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Money talks and electronic gaming evolves

Computer gaming has evolved dramatically in the last two years, as it follows the money, writes ARTHUR GOLDSTUCK in the second of a two-part series.

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The clue that gaming has become big business in South Africa was delivered by a non-gaming brand. When Comic Con, an American popular culture convention that has become a mecca for comics enthusiasts, was hosted in South Arica for the first time last month, it used gaming as the major drawcard. More than 45 000 people attended.

The event and its attendance was expected to be a major dampener for the annual rAge gaming expo, which took place just weeks later. Instead, rAge saw only a marginal fall in visitor numbers. No less than 34 000 people descended on the Ticketpro Dome for the chaos of cosplay, LAN gaming, virtual reality, board gaming and new video games. 

It proved not only that there was room for more than one major gaming event, but also that a massive market exists for the sector in South Africa. And with a large market, one also found numerous gaming niches that either emerged afresh or will keep going over the years. One of these, LAN (for Local Area Network) gaming, which sees hordes of players camping out at the venue for three days to play each other on elaborate computer rigs, was back as strong as ever at rAge.

MWeb provided an 8Gbps line to the expo, to connect all these gamers, and recorded 120TB in downloads and 15Tb in uploads – a total that would have used up the entire country’s bandwidth a few years ago.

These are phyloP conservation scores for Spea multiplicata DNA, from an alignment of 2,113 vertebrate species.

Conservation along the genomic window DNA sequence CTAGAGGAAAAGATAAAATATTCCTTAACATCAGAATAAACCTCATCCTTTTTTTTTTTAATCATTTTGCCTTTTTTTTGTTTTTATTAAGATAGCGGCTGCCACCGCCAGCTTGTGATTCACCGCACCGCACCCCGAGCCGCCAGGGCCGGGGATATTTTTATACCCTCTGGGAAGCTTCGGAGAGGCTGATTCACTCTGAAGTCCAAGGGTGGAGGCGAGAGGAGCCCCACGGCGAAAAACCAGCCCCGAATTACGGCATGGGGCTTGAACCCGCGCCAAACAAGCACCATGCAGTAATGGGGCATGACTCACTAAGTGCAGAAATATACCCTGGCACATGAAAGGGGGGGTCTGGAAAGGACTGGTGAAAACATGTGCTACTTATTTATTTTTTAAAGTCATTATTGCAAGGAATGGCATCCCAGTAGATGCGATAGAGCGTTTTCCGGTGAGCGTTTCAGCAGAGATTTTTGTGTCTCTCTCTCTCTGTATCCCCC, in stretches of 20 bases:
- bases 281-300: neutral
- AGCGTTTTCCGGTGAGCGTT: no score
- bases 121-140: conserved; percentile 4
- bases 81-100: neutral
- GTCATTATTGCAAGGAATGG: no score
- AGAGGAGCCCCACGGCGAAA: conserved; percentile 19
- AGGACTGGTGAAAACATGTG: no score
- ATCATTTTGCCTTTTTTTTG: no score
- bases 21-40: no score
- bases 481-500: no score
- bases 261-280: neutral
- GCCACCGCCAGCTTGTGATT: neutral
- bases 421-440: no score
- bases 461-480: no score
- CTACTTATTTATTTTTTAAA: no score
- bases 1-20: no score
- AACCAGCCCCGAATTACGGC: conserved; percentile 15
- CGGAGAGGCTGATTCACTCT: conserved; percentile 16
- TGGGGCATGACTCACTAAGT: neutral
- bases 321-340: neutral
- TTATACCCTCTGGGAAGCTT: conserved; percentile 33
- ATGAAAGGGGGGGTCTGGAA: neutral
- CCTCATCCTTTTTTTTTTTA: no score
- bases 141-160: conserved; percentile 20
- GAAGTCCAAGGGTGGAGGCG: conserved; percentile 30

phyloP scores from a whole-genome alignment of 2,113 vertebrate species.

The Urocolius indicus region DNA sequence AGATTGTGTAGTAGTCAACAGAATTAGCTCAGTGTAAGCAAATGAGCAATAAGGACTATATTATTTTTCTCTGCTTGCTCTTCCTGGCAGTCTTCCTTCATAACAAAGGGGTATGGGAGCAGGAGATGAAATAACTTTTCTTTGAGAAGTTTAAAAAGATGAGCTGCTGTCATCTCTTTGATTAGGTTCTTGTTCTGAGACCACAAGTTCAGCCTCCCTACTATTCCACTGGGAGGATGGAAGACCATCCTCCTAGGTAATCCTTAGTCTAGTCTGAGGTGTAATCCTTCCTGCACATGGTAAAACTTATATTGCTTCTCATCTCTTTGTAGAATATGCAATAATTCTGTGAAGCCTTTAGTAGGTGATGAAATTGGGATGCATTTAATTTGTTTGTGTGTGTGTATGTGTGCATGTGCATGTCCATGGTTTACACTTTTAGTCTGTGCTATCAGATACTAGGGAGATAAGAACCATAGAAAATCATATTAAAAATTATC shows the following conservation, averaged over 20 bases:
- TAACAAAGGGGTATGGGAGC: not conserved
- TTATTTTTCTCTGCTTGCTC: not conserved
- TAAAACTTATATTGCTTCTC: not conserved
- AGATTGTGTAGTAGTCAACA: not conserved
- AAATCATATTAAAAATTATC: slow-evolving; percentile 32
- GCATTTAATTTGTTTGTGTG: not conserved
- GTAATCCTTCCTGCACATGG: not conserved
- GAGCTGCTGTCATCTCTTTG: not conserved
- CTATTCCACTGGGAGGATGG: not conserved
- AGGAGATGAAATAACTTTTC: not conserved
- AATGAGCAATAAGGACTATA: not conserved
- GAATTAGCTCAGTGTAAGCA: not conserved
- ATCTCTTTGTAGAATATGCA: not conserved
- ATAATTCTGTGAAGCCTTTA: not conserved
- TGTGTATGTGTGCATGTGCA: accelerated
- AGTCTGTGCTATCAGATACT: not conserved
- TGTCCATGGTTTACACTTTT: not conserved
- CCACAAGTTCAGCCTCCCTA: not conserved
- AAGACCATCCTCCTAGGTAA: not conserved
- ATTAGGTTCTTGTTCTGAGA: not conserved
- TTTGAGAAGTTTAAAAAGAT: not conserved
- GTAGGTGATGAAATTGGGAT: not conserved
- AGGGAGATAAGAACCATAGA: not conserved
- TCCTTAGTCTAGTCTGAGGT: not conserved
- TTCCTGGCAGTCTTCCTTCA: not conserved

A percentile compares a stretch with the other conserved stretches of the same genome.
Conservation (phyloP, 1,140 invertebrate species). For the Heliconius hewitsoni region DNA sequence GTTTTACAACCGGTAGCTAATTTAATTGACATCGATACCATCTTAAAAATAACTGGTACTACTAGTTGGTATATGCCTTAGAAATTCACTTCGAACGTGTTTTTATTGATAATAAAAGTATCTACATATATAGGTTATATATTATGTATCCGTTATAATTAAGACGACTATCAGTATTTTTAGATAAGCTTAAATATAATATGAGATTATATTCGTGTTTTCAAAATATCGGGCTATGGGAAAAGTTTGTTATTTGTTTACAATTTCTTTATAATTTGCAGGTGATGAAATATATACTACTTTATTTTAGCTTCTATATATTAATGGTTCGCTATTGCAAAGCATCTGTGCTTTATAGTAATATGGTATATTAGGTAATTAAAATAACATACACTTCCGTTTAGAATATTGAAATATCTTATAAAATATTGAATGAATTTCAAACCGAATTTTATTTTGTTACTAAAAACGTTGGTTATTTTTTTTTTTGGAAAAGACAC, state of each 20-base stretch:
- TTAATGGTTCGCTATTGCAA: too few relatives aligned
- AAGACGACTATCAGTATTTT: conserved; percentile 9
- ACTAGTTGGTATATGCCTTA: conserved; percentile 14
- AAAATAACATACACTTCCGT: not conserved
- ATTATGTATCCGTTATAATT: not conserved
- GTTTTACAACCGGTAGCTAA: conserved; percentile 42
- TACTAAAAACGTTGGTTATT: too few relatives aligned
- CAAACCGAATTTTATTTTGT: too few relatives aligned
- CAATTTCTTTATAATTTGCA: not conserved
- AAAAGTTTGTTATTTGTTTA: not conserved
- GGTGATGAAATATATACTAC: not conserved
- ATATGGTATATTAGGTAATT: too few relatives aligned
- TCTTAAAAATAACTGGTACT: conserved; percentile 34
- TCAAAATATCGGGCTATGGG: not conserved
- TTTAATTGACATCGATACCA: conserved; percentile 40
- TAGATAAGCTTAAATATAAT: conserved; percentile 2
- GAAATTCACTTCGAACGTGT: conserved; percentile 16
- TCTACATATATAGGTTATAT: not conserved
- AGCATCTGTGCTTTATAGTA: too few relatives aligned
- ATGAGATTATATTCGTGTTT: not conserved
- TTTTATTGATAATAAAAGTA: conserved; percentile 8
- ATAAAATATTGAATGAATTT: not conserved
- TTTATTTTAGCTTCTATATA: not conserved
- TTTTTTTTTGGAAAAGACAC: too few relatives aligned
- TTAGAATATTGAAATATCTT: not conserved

“LANs are supposed to be a thing of the past, yet we buck the trend each year,” says Michael James, senior project manager and owner of rAge. “It is more of a spectacle than a simple LAN, so I can understand.”

New phenomena, often associated with the flavour of the moment, also emerge every year.

“Fortnite is a good example this year of how we evolve,” says James. “It’s a crazy huge phenomenon and nobody was servicing the demand from a tournament point of view. So rAge and Xbox created a casual LAN tournament that anyone could enter and win a prize. I think the top 10 people got something each round.”

Read on to see how esports is starting to make an impact in gaming.

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Blockchain unpacked

Blockchain is generally associated with Bitcoin and other cryptocurrencies, but these are just the tip of the iceberg, says ESET Southern Africa.

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This technology was originally conceived in 1991, when Stuart Haber and W. Scott Stornetta described their first work on a chain of cryptographically secured blocks, but only gained notoriety in 2008, when it became popular with the arrival of Bitcoin. It is currently gaining demand in other commercial applications and its annual growth is expected to reach 51% by 2022 in numerous markets, such as those of financial institutions and the Internet of Things (IoT), according to MarketWatch.

What is blockchain?

A blockchain is a unique, consensual record that is distributed over multiple network nodes. In the case of cryptocurrencies, think of it as the accounting ledger where each transaction is recorded.

A blockchain transaction is complex and can be difficult to understand if you delve into the inner details of how it works, but the basic idea is simple to follow.

Each block stores:

–           A number of valid records or transactions.
–           Information referring to that block.